The way this drag show works is that the audience gives the performers feedback and a score, and then the performer who gets the most points at the end gets to lip sync for first place. Pixie gets a perfect score. Seriously, I almost cried.

Another notable performance is a drag king who made a convincing Jareth from Labyrinth. His stage name is Dustin Shlong and he does “Dance Magic Dance” with a baby doll in tow and an enormous Bowie bulge. We all go wild. 

Then it’s Giselle’s turn.

Giselle takes the stage as Deadgirl for the first time. I can tell she’s feeling confident in her red disco leotard. As she sings, we throw tips and cheer. “Rock and Roll Suicide” is a really powerful song that closed Bowie’s The Rise and Fall of Ziggy Stardust album. It was hard for me not to get emotional when she sang “You’re not alone!” It’s nice to be reminded I’m not alone. Small town gays meet, talk, and form whole-ass communities with bonds stronger than family. 

And nobody knows that better than the queers of Laramie, Wyoming.

And The Winner Is…

 

After that, the MC comes out and congratulates Giselle for her performance.

“Alright Gladys, are we ready to give Dead Girl their scores,” shouts the MC. “On the count of three, I want to see those scorecards. One, two, three! I gotta nine, I gotta eight, I gotta eight, I gotta eight, I gotta nine, and an eight. Which brings the score to fifty!”

A score of 50 put Giselle up against Nixie and Shlong in the final lip sync battle. The song? “Rock n Roll with Me” off of Diamond Dogs, a classic.

In her big faux fur coat, Giselle passes out red roses to the audience and fellow performers. People scream and sing along. She’s half-naked and really channeling old Hollywood femme-fatal, mixed with that Bowie swagger.

Everyone is excited to find out who won.

“Alright, if I can get my three competitors on the stage. Alright. I’m about to announce the first winner of Weirdo for 2020.”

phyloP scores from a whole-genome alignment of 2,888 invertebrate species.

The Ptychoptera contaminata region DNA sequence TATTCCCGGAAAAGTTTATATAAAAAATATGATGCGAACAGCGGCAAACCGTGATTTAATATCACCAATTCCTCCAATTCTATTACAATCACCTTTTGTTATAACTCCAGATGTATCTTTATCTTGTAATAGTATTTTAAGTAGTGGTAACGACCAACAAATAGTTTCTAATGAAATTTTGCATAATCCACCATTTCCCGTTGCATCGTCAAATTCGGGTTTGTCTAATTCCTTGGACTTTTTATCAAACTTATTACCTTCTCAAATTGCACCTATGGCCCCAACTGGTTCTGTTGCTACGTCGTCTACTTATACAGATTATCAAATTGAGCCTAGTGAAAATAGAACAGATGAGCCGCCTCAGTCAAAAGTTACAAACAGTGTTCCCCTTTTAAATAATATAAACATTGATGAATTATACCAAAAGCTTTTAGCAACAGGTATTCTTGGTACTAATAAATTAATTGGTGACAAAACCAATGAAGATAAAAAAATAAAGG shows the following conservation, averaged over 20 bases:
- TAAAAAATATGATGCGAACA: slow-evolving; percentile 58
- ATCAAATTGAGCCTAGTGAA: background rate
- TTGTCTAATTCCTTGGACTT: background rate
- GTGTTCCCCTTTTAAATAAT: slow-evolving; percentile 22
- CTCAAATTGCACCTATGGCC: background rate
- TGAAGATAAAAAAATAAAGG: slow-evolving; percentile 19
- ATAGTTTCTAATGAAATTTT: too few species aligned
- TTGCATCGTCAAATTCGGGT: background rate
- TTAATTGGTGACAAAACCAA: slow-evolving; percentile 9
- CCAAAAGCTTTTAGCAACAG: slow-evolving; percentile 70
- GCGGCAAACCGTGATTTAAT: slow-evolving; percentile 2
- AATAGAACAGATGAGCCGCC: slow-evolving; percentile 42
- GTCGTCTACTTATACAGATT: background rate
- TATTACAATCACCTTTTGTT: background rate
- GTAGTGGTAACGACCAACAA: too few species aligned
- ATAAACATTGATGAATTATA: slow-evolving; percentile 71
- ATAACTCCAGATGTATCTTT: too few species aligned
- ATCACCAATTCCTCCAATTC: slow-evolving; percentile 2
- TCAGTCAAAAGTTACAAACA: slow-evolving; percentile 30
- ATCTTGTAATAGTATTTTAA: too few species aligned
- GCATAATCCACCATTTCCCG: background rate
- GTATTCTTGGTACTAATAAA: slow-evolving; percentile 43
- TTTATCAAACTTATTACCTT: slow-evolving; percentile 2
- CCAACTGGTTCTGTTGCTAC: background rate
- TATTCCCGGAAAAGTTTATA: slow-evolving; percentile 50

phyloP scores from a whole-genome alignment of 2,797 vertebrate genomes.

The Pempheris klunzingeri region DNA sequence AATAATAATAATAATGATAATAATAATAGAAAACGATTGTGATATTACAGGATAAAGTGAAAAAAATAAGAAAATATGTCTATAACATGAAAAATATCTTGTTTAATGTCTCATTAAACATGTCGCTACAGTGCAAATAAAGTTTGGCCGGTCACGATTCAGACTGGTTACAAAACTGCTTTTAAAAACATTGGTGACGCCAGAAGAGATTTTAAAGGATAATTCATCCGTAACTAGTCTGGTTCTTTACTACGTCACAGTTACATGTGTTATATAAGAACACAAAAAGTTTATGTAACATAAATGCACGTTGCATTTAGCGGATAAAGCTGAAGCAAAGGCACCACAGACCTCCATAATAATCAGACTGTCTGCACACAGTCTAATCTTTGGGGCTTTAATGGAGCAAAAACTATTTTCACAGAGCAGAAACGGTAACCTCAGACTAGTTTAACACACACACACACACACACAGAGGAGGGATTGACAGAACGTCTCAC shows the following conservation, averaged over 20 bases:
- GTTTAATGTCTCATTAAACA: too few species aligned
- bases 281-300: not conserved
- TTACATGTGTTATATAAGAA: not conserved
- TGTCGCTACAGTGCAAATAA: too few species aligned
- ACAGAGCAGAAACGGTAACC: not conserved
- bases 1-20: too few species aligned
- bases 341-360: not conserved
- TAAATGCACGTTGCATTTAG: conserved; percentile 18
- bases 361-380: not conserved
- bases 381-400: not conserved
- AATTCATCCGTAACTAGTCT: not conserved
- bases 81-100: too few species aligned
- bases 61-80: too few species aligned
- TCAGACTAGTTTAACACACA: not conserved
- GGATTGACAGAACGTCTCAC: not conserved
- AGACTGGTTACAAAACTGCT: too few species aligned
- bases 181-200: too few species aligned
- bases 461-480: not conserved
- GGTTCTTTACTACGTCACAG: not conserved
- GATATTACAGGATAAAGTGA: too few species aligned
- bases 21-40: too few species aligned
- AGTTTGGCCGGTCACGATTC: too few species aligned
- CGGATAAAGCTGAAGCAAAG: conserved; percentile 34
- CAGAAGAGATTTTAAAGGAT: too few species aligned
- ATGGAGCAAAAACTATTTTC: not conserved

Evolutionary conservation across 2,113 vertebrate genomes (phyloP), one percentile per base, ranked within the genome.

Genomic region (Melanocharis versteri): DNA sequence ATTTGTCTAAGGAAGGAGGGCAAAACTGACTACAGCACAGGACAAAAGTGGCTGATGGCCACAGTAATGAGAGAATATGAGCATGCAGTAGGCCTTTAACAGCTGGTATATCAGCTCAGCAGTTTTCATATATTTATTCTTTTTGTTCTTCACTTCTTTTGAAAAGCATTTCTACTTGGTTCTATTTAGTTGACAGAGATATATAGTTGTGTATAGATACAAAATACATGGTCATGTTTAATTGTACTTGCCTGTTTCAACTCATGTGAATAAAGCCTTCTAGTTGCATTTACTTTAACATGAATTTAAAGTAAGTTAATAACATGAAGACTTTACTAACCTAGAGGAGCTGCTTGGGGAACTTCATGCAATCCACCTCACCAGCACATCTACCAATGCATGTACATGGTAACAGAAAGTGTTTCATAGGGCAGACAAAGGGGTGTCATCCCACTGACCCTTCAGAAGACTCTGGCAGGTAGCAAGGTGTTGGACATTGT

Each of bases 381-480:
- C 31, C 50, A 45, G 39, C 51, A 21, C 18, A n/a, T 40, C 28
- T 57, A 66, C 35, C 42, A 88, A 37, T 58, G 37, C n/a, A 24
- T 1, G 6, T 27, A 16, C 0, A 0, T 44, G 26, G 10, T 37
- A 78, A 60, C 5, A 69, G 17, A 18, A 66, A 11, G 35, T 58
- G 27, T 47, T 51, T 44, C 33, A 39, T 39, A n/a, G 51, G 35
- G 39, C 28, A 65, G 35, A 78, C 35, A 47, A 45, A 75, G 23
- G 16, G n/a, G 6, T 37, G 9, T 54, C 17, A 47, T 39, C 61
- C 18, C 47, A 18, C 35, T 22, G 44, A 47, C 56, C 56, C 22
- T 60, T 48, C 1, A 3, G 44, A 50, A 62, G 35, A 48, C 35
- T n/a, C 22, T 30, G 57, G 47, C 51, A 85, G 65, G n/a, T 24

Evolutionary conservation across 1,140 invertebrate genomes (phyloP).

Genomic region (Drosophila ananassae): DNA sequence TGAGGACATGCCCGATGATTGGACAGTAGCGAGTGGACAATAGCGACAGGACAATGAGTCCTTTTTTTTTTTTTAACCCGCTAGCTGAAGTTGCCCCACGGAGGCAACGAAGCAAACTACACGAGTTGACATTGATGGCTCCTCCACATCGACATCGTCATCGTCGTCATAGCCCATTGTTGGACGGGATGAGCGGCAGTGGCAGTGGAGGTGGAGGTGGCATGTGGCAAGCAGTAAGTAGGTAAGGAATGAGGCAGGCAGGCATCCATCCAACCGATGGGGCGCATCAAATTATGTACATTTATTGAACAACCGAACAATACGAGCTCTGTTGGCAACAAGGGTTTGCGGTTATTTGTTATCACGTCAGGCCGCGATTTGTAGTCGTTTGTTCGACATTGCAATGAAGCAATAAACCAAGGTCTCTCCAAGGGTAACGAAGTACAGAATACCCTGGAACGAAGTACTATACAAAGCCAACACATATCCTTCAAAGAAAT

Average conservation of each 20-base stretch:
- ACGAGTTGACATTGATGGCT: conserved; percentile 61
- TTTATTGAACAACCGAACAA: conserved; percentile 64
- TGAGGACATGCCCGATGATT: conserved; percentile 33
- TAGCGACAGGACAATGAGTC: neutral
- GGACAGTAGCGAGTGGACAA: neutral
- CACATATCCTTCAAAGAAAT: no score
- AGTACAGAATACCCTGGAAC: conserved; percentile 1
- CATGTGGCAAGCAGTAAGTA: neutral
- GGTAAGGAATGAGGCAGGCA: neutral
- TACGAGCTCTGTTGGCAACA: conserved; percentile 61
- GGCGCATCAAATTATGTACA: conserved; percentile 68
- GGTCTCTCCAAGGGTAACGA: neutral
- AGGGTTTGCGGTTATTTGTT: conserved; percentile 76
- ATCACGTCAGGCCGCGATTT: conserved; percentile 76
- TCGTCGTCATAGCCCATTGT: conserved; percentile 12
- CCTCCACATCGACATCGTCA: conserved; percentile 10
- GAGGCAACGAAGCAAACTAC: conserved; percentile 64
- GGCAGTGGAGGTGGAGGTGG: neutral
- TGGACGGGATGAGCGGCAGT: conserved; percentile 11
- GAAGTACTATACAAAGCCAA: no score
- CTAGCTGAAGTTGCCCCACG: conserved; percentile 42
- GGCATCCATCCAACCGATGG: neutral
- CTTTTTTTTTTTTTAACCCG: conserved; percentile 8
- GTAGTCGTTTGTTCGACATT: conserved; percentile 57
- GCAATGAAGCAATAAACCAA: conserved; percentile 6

The MC pauses for effect, then screams, “And your winner is… Nixie Theodora Pixie!”

Nixie had won, but while Weirdo is a competition it’s easy to see Giselle is happy for her extended drag family here in Denver. She’s happy for all the competitors because even though Denver feels like another planet to me, this is still the American West too. I’m sure many of the audience here came from small towns all over. 

While we get ready to head out, we feel happy but excited to get back to our own small town.

Wyoming Grit

 

When it was all said and done, we left for Laramie around 1:30 in the morning. Dominique dozed in the back seat while Giselle and I started talking about what David Bowie meant to us as kids. My relationship with David Bowie was through Labyrinth. The man had such a gravitas to him. He could be wearing or doing anything and look like the coolest person in existence.  Being awkward growing up, Bowie’s confidence was inspiring to me. Giselle loved his music and she speculates about his queerness. Then she says, she’s proud of how unapologetically queer she became as she got older. And she should be. It’s been amazing to watch her grow throughout the years.

“I think that high school me would be really proud of how uninhibited I have been presenting myself as a social freak. I’m really not caring so much about how I’m perceived by the straight world.”

At around three in the morning, we see Laramie. The lights and buildings are smaller than Denver’s but I’m still so excited to see them with more context of how big the world really is outside my own hometown. Going to a show in Denver is awesome, but what the queer community built here in Laramie is just as awe-inspiring. Laramie now has a whole week of pride in June with community events and burlesque shows. All of them are full of drag performers battle-ready with that special brand of Wyoming grit.

Music
Blue Dot Sessions